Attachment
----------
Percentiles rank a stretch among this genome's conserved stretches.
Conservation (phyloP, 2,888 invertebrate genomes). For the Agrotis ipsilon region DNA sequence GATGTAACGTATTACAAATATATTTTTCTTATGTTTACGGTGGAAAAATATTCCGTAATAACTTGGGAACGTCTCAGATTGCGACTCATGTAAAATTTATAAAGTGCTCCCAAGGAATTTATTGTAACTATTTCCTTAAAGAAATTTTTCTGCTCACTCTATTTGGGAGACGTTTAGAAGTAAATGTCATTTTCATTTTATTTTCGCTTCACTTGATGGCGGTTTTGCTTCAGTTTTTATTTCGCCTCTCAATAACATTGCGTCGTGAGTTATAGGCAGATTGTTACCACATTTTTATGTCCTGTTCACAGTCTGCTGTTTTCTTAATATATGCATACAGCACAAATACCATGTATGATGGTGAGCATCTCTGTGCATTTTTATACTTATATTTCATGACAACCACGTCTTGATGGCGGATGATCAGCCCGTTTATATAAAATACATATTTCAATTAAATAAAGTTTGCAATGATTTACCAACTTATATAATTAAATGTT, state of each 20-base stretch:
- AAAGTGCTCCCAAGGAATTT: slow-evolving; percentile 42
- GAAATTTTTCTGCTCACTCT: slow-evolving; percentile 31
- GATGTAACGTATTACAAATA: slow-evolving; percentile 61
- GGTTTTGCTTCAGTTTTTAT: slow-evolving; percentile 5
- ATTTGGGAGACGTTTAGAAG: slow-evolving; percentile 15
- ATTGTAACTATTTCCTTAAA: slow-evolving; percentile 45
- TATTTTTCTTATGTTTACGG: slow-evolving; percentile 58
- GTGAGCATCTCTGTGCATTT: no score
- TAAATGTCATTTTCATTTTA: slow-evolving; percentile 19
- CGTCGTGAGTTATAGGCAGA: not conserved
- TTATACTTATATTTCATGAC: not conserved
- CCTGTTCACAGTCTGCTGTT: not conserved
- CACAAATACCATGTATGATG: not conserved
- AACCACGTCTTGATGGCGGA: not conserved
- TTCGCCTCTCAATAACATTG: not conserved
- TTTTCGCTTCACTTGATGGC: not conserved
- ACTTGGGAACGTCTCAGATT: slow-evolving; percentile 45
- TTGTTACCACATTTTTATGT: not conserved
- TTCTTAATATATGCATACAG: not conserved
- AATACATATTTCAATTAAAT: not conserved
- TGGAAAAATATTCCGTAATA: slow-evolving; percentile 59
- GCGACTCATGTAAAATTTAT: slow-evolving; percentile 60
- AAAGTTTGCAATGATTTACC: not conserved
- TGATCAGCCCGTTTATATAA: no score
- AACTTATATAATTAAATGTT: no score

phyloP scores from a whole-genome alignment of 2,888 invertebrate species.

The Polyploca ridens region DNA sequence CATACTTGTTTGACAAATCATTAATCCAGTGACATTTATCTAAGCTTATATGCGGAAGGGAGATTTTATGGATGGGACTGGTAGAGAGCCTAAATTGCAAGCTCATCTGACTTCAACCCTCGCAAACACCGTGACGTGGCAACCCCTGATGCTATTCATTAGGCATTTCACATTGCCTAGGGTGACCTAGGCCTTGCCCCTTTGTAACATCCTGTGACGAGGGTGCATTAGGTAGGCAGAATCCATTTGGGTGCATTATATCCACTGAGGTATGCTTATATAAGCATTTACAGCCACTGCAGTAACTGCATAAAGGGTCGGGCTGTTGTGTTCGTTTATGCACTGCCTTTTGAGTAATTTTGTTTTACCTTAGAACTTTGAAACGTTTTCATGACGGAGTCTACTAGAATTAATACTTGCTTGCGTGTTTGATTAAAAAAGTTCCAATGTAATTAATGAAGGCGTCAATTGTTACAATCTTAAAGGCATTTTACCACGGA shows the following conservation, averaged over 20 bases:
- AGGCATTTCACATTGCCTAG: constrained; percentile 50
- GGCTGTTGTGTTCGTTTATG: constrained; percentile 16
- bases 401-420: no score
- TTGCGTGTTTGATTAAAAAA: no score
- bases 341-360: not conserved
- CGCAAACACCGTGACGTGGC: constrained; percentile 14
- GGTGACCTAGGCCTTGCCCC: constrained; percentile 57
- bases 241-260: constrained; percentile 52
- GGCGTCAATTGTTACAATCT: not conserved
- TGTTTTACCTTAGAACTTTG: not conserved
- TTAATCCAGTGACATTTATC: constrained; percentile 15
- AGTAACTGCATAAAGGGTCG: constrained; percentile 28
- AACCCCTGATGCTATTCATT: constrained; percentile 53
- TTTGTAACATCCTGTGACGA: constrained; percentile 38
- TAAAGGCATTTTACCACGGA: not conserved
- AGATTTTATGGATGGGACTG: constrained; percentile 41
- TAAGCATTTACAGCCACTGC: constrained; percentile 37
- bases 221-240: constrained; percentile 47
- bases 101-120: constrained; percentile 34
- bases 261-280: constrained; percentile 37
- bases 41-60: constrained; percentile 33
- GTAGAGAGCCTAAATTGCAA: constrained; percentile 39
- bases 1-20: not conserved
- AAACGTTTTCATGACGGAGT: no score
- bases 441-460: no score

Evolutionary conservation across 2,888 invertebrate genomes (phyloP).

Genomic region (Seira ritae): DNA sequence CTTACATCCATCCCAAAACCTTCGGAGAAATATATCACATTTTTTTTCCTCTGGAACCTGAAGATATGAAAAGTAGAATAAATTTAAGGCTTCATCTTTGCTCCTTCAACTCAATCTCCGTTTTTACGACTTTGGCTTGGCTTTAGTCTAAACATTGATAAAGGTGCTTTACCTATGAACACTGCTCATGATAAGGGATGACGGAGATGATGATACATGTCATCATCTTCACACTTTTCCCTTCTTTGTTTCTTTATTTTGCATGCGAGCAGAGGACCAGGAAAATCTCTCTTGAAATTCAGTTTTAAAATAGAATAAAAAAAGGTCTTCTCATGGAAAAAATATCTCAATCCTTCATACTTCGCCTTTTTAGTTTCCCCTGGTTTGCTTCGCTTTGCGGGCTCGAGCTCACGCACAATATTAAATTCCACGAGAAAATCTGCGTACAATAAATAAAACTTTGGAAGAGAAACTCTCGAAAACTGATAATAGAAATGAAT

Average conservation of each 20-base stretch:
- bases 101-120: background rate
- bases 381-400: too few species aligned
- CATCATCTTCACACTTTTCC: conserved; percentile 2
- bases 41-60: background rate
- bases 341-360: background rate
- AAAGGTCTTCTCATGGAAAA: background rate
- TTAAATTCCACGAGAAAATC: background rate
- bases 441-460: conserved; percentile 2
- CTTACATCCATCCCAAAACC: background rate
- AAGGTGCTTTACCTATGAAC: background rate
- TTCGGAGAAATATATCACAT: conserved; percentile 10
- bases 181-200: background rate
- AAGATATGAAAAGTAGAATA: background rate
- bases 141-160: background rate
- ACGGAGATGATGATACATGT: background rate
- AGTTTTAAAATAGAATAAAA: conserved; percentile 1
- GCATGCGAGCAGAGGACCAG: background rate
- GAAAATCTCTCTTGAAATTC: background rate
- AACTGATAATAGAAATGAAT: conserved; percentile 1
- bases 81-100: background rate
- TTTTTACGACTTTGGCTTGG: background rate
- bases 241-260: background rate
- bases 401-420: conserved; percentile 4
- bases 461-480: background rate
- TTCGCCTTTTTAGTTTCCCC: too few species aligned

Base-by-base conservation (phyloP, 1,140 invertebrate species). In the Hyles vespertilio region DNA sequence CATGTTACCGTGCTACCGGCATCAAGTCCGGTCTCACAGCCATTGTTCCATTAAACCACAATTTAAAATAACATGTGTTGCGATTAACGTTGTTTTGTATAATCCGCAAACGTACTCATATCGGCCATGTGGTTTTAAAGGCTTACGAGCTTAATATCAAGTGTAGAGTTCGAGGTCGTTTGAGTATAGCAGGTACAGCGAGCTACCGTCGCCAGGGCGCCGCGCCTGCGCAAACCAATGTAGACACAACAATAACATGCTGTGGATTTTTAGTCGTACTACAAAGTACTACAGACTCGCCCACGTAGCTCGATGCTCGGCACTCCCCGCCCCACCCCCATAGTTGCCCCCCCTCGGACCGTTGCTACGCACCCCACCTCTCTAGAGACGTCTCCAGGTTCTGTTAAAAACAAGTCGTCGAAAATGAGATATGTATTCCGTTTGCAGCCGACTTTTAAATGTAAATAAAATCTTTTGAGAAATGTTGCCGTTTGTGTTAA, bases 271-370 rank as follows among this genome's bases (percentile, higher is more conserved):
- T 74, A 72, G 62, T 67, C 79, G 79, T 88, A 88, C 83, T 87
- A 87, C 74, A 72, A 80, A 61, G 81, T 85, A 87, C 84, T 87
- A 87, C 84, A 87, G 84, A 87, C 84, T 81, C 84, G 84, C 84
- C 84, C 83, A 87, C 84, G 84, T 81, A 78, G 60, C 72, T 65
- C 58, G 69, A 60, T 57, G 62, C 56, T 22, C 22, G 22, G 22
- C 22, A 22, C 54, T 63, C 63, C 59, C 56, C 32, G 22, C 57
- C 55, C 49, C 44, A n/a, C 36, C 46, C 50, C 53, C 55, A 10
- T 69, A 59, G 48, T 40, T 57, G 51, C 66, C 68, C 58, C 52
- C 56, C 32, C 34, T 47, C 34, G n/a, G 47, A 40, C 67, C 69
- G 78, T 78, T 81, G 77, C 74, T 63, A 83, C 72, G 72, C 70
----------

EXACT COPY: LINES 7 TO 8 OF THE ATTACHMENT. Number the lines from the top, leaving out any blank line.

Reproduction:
- ATTTGGGAGACGTTTAGAAG: slow-evolving; percentile 15
- ATTGTAACTATTTCCTTAAA: slow-evolving; percentile 45